The acting Minister for Justice, Simon Harris has announced his intention to amend the Garda Síochána (Recording Devices) Bill currently going through the Dáil to allow for the fast-tracking of controversial FRT (facial recognition technology)to be made available for use by the Gardai.
The Sunday Independent reported that the Garda commissioner, Drew Harris wrote to Minister Harris warning that new laws giving gardaí body cameras must include the ability to use FRT.
The Tanaiste, Micheál Martin told reporters at the Fianna Fáil 1916 commemeration in Dublin’s Arbour Hill on Sunday that he supports the acting Justice Minister’s efforts to introduce the use of FRT by the Gardai.
“Once the adequate safeguards are put in place, I do believe it’s moving in the right direction”, he said.
The chair of the Dáil justice committee, Fianna Fáil TD James Lawless wants the committee to be given the chance to assess the issue before the controversial amendment is introduced.
He told The Irish Times that stand-alone legislation should be introduced if the Minister intends to proceed with his plan to enable the use of FRT by the Gardai.
A spokesperson for the Green party said that it’s “far too complex to be dealt with by way of an amendment to an existing bill. This is particularly true given that significant concerns have been raised about its use in other countries”.
Dr Ciara Bracken-Roche (Maynooth University school of law and criminology), Dr Elizabeth Farries (UCD Centre for Digital Policy) and Olga Cronin (Irish Council for Civil Liberties) have written an extended opinion piece published in today’s Irish Times.
They write: “The use of body-worn cameras with FRT would turn gardaí into roaming surveillance units. If allowed, there will be pervasive monitoring of the public without their knowledge or consent. Anyone passing a garda – or a garda dog or horse equipped with a body-worn camera – could be potentially scanned, identified and catalogued in a FRT database. People won’t even have to be suspected of a crime or even have communicated with a garda for the surveillance to take place. This is dystopian.”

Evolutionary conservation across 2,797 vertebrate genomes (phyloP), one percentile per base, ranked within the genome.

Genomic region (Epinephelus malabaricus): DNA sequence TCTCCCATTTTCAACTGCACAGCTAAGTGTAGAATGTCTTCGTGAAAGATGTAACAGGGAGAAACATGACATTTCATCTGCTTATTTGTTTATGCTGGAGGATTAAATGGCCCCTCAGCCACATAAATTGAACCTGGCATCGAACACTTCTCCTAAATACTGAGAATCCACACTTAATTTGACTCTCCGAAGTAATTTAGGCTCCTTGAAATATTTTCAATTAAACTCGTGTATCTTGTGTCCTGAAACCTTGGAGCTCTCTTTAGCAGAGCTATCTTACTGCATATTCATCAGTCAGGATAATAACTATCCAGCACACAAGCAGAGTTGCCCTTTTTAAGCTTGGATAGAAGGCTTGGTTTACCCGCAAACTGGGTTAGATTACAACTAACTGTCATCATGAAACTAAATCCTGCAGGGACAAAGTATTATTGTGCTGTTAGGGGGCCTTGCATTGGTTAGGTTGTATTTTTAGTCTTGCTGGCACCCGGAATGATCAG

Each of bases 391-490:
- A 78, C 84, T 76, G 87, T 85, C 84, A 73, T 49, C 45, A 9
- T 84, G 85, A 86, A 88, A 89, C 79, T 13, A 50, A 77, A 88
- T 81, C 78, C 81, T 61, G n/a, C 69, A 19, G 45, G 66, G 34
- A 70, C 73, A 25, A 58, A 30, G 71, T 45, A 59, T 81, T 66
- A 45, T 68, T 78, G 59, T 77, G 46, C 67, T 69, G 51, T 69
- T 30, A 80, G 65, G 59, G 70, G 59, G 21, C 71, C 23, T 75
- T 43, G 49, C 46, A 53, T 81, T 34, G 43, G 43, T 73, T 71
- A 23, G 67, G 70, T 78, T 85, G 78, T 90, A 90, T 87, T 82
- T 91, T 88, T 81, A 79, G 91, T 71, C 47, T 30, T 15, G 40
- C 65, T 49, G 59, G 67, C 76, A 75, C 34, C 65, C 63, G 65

They go on to say that FRT is not the Silver Bullet suggested by those pushing for it.
Research in other countries shows that there’s problems with its accuracy resulting in wrongful arrests. In addition, there has been a bias detected in its deployment resulting in people of colour and marginalised groups more likely to be arrested.
They explain the problems associated with the use of poor quality images harvested from sources such as social media without people’s knowledge, which is an obvious violation of data protection.
Of huge concern is the deployment of FRT to track down people at peaceful assemblies and protest meetings.
This unintended consequence running counter to the intended use of the technology poses a huge threat to the democratic right to peaceful protest.
“We could see instances of function creep occur where FRT starts to be used in cases and contexts beyond what was originally stated,” they write.
Bracken-Roche, Farries and Cronin explain this point further: “Function creep has been seen in other European countries, such as Austria, where FRT was initially to be used for serious crimes but was later reportedly used by police to identify protesters. The use of technology for a different purpose could also occur if authorities do not receive the correct training. This is a concern that cannot be dismissed in this jurisdiction.”
They point out that the Gardai have a proven track record in breaching data protection law and have been criticised by the Data Protection Commission for not applying data protection law with regard to existing surveillance technologies.
They raise concerns about the potential use of FRT to conduct mass-surveillance of the population resulting in social control.
They conclude by acknowledging the concerns that have been raised by some politicians and say these “are too great to allow this to be pushed through.”